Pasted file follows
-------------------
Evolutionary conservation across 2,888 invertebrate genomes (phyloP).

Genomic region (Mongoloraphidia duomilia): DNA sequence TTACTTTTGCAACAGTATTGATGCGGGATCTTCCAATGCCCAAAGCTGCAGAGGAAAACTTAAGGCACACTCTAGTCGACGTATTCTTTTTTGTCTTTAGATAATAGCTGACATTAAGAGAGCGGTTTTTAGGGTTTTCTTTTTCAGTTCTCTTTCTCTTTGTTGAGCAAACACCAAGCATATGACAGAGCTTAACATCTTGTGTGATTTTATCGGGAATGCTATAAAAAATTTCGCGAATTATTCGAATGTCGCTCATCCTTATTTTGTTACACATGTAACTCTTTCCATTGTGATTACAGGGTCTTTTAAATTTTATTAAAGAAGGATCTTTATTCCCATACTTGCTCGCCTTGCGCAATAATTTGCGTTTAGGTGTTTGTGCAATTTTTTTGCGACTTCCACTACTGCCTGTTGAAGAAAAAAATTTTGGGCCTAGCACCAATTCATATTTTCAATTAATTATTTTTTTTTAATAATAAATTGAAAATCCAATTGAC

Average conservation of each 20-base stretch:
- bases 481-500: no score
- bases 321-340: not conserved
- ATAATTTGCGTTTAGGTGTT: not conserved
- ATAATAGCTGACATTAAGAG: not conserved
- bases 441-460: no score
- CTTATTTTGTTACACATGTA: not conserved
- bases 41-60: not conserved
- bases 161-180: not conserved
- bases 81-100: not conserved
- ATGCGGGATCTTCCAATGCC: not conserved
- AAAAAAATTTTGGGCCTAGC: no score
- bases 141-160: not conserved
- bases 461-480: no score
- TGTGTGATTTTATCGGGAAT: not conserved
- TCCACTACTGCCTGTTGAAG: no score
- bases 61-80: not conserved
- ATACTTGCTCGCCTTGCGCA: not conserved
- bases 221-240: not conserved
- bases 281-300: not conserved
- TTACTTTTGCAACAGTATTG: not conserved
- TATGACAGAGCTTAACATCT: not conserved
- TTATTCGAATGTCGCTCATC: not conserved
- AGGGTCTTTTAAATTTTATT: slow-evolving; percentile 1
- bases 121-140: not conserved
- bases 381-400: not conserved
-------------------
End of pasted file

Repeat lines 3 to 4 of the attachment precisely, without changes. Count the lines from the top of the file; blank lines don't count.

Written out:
Average conservation of each 20-base stretch:
- bases 481-500: no score